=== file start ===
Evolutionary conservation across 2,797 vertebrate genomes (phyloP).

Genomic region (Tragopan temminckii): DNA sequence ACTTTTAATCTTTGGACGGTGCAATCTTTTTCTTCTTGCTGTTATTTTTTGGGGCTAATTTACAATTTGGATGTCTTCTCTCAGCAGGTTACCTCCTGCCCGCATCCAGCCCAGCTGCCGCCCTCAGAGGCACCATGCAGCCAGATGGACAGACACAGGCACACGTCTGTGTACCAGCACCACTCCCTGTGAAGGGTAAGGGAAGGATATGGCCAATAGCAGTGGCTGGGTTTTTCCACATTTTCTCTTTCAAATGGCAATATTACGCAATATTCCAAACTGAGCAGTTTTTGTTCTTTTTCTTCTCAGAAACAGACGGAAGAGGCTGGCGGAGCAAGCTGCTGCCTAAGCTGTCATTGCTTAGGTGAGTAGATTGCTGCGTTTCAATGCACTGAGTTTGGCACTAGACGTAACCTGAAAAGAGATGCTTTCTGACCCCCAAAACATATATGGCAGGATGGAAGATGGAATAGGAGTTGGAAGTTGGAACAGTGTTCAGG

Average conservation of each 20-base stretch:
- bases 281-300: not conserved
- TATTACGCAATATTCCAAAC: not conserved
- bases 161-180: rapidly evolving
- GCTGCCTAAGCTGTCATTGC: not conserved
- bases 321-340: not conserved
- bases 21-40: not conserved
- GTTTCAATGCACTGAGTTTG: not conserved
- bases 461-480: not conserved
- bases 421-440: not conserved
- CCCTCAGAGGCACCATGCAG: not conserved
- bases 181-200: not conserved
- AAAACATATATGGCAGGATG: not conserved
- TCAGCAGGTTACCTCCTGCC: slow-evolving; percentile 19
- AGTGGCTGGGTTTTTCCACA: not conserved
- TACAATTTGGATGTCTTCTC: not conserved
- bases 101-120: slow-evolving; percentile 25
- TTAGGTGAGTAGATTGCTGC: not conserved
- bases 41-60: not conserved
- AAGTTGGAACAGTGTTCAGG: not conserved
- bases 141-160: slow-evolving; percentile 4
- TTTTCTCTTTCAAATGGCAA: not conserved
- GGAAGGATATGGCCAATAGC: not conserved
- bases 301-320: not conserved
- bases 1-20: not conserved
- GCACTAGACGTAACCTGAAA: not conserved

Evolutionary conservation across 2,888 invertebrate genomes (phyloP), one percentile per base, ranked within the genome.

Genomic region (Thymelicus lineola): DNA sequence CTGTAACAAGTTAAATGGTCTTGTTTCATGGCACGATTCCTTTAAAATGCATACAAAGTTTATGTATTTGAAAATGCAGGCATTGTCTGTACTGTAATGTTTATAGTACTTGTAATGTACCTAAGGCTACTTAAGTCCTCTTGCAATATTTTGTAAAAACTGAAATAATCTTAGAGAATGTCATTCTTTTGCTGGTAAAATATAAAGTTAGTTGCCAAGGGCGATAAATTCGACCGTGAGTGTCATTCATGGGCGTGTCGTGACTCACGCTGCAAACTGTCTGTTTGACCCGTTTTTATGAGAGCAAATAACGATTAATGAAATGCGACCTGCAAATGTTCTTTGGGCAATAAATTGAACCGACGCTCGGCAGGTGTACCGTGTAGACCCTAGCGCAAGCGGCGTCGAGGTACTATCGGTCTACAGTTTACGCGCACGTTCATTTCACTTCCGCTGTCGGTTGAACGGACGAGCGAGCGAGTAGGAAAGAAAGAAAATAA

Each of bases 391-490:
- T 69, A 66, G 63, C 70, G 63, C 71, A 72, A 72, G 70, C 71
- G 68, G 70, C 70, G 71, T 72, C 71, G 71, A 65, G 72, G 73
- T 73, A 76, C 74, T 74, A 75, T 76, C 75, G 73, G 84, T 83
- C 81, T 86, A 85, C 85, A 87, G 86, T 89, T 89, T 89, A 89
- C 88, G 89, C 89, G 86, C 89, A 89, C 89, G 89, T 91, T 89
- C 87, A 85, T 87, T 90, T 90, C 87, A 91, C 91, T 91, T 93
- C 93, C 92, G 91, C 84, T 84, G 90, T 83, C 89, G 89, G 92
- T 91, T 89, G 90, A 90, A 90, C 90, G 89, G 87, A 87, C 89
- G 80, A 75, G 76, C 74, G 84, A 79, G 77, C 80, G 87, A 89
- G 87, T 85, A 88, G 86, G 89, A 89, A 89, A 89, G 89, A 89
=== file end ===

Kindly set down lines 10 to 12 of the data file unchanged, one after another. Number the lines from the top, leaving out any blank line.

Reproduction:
- GTTTCAATGCACTGAGTTTG: not conserved
- bases 461-480: not conserved
- bases 421-440: not conserved